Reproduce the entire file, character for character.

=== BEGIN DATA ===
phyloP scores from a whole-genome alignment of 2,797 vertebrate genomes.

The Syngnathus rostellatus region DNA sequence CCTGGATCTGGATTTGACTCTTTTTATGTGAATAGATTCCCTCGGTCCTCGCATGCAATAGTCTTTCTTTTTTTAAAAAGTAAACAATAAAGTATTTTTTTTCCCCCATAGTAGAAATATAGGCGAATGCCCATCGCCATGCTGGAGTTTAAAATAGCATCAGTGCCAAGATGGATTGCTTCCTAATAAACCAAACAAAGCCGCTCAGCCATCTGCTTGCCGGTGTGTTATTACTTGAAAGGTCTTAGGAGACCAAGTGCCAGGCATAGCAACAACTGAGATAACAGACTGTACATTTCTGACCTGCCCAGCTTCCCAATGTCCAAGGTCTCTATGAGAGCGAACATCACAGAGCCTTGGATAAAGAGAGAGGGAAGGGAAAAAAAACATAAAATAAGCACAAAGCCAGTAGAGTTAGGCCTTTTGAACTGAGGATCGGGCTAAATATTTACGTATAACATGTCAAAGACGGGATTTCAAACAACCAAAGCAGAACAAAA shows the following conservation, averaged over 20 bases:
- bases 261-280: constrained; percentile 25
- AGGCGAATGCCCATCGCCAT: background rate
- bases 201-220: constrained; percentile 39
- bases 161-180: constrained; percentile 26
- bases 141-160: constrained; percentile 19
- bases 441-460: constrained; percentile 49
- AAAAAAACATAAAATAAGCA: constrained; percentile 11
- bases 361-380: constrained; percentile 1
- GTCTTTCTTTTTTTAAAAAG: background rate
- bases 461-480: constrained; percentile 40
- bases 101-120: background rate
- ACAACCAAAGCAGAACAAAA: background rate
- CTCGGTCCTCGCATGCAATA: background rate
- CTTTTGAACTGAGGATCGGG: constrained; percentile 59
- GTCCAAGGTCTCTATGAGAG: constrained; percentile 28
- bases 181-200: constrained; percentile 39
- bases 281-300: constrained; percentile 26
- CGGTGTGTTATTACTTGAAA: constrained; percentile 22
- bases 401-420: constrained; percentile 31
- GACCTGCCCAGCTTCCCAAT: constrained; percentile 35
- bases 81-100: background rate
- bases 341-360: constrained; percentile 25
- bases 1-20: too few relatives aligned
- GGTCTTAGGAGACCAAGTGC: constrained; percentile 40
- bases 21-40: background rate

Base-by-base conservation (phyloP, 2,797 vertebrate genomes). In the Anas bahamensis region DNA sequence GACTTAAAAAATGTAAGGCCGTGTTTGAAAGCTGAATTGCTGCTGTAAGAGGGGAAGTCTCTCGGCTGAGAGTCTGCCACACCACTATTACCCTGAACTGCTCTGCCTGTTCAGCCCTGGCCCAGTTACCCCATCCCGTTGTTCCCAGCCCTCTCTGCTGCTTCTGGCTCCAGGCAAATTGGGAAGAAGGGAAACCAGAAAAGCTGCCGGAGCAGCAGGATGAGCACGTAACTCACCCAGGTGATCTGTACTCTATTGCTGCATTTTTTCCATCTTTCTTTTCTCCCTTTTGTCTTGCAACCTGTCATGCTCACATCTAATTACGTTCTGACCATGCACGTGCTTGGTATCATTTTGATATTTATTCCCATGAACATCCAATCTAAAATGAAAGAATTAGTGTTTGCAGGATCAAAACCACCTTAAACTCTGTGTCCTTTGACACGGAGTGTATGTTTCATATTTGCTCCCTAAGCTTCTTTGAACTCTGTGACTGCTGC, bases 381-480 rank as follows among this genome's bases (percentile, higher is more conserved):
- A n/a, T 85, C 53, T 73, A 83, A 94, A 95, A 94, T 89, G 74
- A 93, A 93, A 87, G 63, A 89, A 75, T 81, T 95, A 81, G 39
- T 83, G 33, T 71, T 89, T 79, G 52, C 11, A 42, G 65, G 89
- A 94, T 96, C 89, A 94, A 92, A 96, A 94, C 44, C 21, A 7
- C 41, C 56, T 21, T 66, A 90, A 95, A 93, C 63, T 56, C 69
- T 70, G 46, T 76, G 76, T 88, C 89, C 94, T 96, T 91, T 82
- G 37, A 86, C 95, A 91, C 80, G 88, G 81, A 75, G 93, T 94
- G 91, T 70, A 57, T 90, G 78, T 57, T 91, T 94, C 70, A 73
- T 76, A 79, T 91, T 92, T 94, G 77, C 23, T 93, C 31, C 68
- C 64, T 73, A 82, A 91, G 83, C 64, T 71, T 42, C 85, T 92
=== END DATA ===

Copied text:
phyloP scores from a whole-genome alignment of 2,797 vertebrate genomes.

The Syngnathus rostellatus region DNA sequence CCTGGATCTGGATTTGACTCTTTTTATGTGAATAGATTCCCTCGGTCCTCGCATGCAATAGTCTTTCTTTTTTTAAAAAGTAAACAATAAAGTATTTTTTTTCCCCCATAGTAGAAATATAGGCGAATGCCCATCGCCATGCTGGAGTTTAAAATAGCATCAGTGCCAAGATGGATTGCTTCCTAATAAACCAAACAAAGCCGCTCAGCCATCTGCTTGCCGGTGTGTTATTACTTGAAAGGTCTTAGGAGACCAAGTGCCAGGCATAGCAACAACTGAGATAACAGACTGTACATTTCTGACCTGCCCAGCTTCCCAATGTCCAAGGTCTCTATGAGAGCGAACATCACAGAGCCTTGGATAAAGAGAGAGGGAAGGGAAAAAAAACATAAAATAAGCACAAAGCCAGTAGAGTTAGGCCTTTTGAACTGAGGATCGGGCTAAATATTTACGTATAACATGTCAAAGACGGGATTTCAAACAACCAAAGCAGAACAAAA shows the following conservation, averaged over 20 bases:
- bases 261-280: constrained; percentile 25
- AGGCGAATGCCCATCGCCAT: background rate
- bases 201-220: constrained; percentile 39
- bases 161-180: constrained; percentile 26
- bases 141-160: constrained; percentile 19
- bases 441-460: constrained; percentile 49
- AAAAAAACATAAAATAAGCA: constrained; percentile 11
- bases 361-380: constrained; percentile 1
- GTCTTTCTTTTTTTAAAAAG: background rate
- bases 461-480: constrained; percentile 40
- bases 101-120: background rate
- ACAACCAAAGCAGAACAAAA: background rate
- CTCGGTCCTCGCATGCAATA: background rate
- CTTTTGAACTGAGGATCGGG: constrained; percentile 59
- GTCCAAGGTCTCTATGAGAG: constrained; percentile 28
- bases 181-200: constrained; percentile 39
- bases 281-300: constrained; percentile 26
- CGGTGTGTTATTACTTGAAA: constrained; percentile 22
- bases 401-420: constrained; percentile 31
- GACCTGCCCAGCTTCCCAAT: constrained; percentile 35
- bases 81-100: background rate
- bases 341-360: constrained; percentile 25
- bases 1-20: too few relatives aligned
- GGTCTTAGGAGACCAAGTGC: constrained; percentile 40
- bases 21-40: background rate

Base-by-base conservation (phyloP, 2,797 vertebrate genomes). In the Anas bahamensis region DNA sequence GACTTAAAAAATGTAAGGCCGTGTTTGAAAGCTGAATTGCTGCTGTAAGAGGGGAAGTCTCTCGGCTGAGAGTCTGCCACACCACTATTACCCTGAACTGCTCTGCCTGTTCAGCCCTGGCCCAGTTACCCCATCCCGTTGTTCCCAGCCCTCTCTGCTGCTTCTGGCTCCAGGCAAATTGGGAAGAAGGGAAACCAGAAAAGCTGCCGGAGCAGCAGGATGAGCACGTAACTCACCCAGGTGATCTGTACTCTATTGCTGCATTTTTTCCATCTTTCTTTTCTCCCTTTTGTCTTGCAACCTGTCATGCTCACATCTAATTACGTTCTGACCATGCACGTGCTTGGTATCATTTTGATATTTATTCCCATGAACATCCAATCTAAAATGAAAGAATTAGTGTTTGCAGGATCAAAACCACCTTAAACTCTGTGTCCTTTGACACGGAGTGTATGTTTCATATTTGCTCCCTAAGCTTCTTTGAACTCTGTGACTGCTGC, bases 381-480 rank as follows among this genome's bases (percentile, higher is more conserved):
- A n/a, T 85, C 53, T 73, A 83, A 94, A 95, A 94, T 89, G 74
- A 93, A 93, A 87, G 63, A 89, A 75, T 81, T 95, A 81, G 39
- T 83, G 33, T 71, T 89, T 79, G 52, C 11, A 42, G 65, G 89
- A 94, T 96, C 89, A 94, A 92, A 96, A 94, C 44, C 21, A 7
- C 41, C 56, T 21, T 66, A 90, A 95, A 93, C 63, T 56, C 69
- T 70, G 46, T 76, G 76, T 88, C 89, C 94, T 96, T 91, T 82
- G 37, A 86, C 95, A 91, C 80, G 88, G 81, A 75, G 93, T 94
- G 91, T 70, A 57, T 90, G 78, T 57, T 91, T 94, C 70, A 73
- T 76, A 79, T 91, T 92, T 94, G 77, C 23, T 93, C 31, C 68
- C 64, T 73, A 82, A 91, G 83, C 64, T 71, T 42, C 85, T 92